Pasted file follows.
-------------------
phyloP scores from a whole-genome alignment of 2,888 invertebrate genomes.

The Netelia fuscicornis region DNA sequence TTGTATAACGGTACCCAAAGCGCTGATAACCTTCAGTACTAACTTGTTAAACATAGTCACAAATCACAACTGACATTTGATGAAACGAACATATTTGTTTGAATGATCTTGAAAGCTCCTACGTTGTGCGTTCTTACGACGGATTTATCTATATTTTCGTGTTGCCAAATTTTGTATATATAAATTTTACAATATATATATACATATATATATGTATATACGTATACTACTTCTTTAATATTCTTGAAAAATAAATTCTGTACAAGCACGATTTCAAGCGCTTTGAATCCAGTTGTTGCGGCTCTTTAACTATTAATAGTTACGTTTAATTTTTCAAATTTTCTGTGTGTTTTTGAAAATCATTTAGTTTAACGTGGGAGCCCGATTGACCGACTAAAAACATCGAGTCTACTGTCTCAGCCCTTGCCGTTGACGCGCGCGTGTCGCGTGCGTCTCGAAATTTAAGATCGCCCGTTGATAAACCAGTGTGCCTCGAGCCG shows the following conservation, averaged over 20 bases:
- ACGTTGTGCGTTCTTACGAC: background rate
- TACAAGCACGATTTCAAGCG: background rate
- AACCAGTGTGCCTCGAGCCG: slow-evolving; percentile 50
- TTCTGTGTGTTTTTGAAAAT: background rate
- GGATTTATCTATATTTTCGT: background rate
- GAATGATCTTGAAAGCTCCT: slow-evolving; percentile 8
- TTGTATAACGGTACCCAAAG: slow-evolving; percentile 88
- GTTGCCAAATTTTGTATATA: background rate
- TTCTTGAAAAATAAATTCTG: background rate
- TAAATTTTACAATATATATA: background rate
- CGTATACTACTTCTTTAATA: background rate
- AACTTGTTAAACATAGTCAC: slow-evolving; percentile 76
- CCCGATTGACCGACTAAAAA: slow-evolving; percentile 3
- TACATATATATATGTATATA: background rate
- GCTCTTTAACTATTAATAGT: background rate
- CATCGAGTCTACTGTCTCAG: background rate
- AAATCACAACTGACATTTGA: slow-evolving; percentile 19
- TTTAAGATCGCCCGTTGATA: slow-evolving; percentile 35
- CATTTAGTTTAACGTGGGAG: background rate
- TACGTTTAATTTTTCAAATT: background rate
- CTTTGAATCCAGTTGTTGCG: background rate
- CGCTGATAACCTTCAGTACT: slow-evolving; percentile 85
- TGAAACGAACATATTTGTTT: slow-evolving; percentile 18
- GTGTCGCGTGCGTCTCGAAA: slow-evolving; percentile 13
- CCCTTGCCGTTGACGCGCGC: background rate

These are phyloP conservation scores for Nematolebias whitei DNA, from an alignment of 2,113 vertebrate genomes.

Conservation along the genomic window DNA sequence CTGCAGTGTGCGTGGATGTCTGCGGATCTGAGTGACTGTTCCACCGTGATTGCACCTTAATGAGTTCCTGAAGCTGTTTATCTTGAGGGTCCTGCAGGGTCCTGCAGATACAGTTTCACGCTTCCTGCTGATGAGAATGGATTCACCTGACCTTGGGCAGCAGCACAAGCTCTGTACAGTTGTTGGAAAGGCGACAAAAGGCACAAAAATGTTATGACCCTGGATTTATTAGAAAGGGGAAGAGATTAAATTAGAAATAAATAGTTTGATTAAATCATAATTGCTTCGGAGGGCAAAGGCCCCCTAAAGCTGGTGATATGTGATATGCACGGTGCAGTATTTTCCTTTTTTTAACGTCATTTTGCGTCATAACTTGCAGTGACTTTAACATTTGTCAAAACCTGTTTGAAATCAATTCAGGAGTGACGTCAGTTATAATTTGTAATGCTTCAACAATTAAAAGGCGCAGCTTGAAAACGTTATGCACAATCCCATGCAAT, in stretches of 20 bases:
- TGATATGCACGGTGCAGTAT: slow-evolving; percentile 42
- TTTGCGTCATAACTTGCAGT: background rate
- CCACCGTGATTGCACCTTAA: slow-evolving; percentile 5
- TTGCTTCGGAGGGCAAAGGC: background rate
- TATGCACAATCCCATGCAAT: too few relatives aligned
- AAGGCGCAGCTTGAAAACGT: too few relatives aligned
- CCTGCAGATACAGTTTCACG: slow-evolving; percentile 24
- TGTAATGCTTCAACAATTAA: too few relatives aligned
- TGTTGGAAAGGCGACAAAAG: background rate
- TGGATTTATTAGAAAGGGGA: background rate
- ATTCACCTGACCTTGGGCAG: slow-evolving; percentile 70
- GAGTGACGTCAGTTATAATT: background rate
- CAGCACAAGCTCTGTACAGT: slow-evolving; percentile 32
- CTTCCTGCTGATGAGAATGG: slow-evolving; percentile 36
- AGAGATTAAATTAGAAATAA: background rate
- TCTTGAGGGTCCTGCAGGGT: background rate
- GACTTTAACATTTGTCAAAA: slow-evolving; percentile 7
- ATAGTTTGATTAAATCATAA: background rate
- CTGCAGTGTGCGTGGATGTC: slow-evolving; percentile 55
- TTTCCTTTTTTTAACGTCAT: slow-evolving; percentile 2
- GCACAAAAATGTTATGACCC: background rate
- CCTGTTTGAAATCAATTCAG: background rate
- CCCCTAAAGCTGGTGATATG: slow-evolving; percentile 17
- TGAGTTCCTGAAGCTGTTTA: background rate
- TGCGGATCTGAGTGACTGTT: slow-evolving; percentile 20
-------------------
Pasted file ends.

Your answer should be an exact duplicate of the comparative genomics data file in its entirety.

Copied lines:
phyloP scores from a whole-genome alignment of 2,888 invertebrate genomes.

The Netelia fuscicornis region DNA sequence TTGTATAACGGTACCCAAAGCGCTGATAACCTTCAGTACTAACTTGTTAAACATAGTCACAAATCACAACTGACATTTGATGAAACGAACATATTTGTTTGAATGATCTTGAAAGCTCCTACGTTGTGCGTTCTTACGACGGATTTATCTATATTTTCGTGTTGCCAAATTTTGTATATATAAATTTTACAATATATATATACATATATATATGTATATACGTATACTACTTCTTTAATATTCTTGAAAAATAAATTCTGTACAAGCACGATTTCAAGCGCTTTGAATCCAGTTGTTGCGGCTCTTTAACTATTAATAGTTACGTTTAATTTTTCAAATTTTCTGTGTGTTTTTGAAAATCATTTAGTTTAACGTGGGAGCCCGATTGACCGACTAAAAACATCGAGTCTACTGTCTCAGCCCTTGCCGTTGACGCGCGCGTGTCGCGTGCGTCTCGAAATTTAAGATCGCCCGTTGATAAACCAGTGTGCCTCGAGCCG shows the following conservation, averaged over 20 bases:
- ACGTTGTGCGTTCTTACGAC: background rate
- TACAAGCACGATTTCAAGCG: background rate
- AACCAGTGTGCCTCGAGCCG: slow-evolving; percentile 50
- TTCTGTGTGTTTTTGAAAAT: background rate
- GGATTTATCTATATTTTCGT: background rate
- GAATGATCTTGAAAGCTCCT: slow-evolving; percentile 8
- TTGTATAACGGTACCCAAAG: slow-evolving; percentile 88
- GTTGCCAAATTTTGTATATA: background rate
- TTCTTGAAAAATAAATTCTG: background rate
- TAAATTTTACAATATATATA: background rate
- CGTATACTACTTCTTTAATA: background rate
- AACTTGTTAAACATAGTCAC: slow-evolving; percentile 76
- CCCGATTGACCGACTAAAAA: slow-evolving; percentile 3
- TACATATATATATGTATATA: background rate
- GCTCTTTAACTATTAATAGT: background rate
- CATCGAGTCTACTGTCTCAG: background rate
- AAATCACAACTGACATTTGA: slow-evolving; percentile 19
- TTTAAGATCGCCCGTTGATA: slow-evolving; percentile 35
- CATTTAGTTTAACGTGGGAG: background rate
- TACGTTTAATTTTTCAAATT: background rate
- CTTTGAATCCAGTTGTTGCG: background rate
- CGCTGATAACCTTCAGTACT: slow-evolving; percentile 85
- TGAAACGAACATATTTGTTT: slow-evolving; percentile 18
- GTGTCGCGTGCGTCTCGAAA: slow-evolving; percentile 13
- CCCTTGCCGTTGACGCGCGC: background rate

These are phyloP conservation scores for Nematolebias whitei DNA, from an alignment of 2,113 vertebrate genomes.

Conservation along the genomic window DNA sequence CTGCAGTGTGCGTGGATGTCTGCGGATCTGAGTGACTGTTCCACCGTGATTGCACCTTAATGAGTTCCTGAAGCTGTTTATCTTGAGGGTCCTGCAGGGTCCTGCAGATACAGTTTCACGCTTCCTGCTGATGAGAATGGATTCACCTGACCTTGGGCAGCAGCACAAGCTCTGTACAGTTGTTGGAAAGGCGACAAAAGGCACAAAAATGTTATGACCCTGGATTTATTAGAAAGGGGAAGAGATTAAATTAGAAATAAATAGTTTGATTAAATCATAATTGCTTCGGAGGGCAAAGGCCCCCTAAAGCTGGTGATATGTGATATGCACGGTGCAGTATTTTCCTTTTTTTAACGTCATTTTGCGTCATAACTTGCAGTGACTTTAACATTTGTCAAAACCTGTTTGAAATCAATTCAGGAGTGACGTCAGTTATAATTTGTAATGCTTCAACAATTAAAAGGCGCAGCTTGAAAACGTTATGCACAATCCCATGCAAT, in stretches of 20 bases:
- TGATATGCACGGTGCAGTAT: slow-evolving; percentile 42
- TTTGCGTCATAACTTGCAGT: background rate
- CCACCGTGATTGCACCTTAA: slow-evolving; percentile 5
- TTGCTTCGGAGGGCAAAGGC: background rate
- TATGCACAATCCCATGCAAT: too few relatives aligned
- AAGGCGCAGCTTGAAAACGT: too few relatives aligned
- CCTGCAGATACAGTTTCACG: slow-evolving; percentile 24
- TGTAATGCTTCAACAATTAA: too few relatives aligned
- TGTTGGAAAGGCGACAAAAG: background rate
- TGGATTTATTAGAAAGGGGA: background rate
- ATTCACCTGACCTTGGGCAG: slow-evolving; percentile 70
- GAGTGACGTCAGTTATAATT: background rate
- CAGCACAAGCTCTGTACAGT: slow-evolving; percentile 32
- CTTCCTGCTGATGAGAATGG: slow-evolving; percentile 36
- AGAGATTAAATTAGAAATAA: background rate
- TCTTGAGGGTCCTGCAGGGT: background rate
- GACTTTAACATTTGTCAAAA: slow-evolving; percentile 7
- ATAGTTTGATTAAATCATAA: background rate
- CTGCAGTGTGCGTGGATGTC: slow-evolving; percentile 55
- TTTCCTTTTTTTAACGTCAT: slow-evolving; percentile 2
- GCACAAAAATGTTATGACCC: background rate
- CCTGTTTGAAATCAATTCAG: background rate
- CCCCTAAAGCTGGTGATATG: slow-evolving; percentile 17
- TGAGTTCCTGAAGCTGTTTA: background rate
- TGCGGATCTGAGTGACTGTT: slow-evolving; percentile 20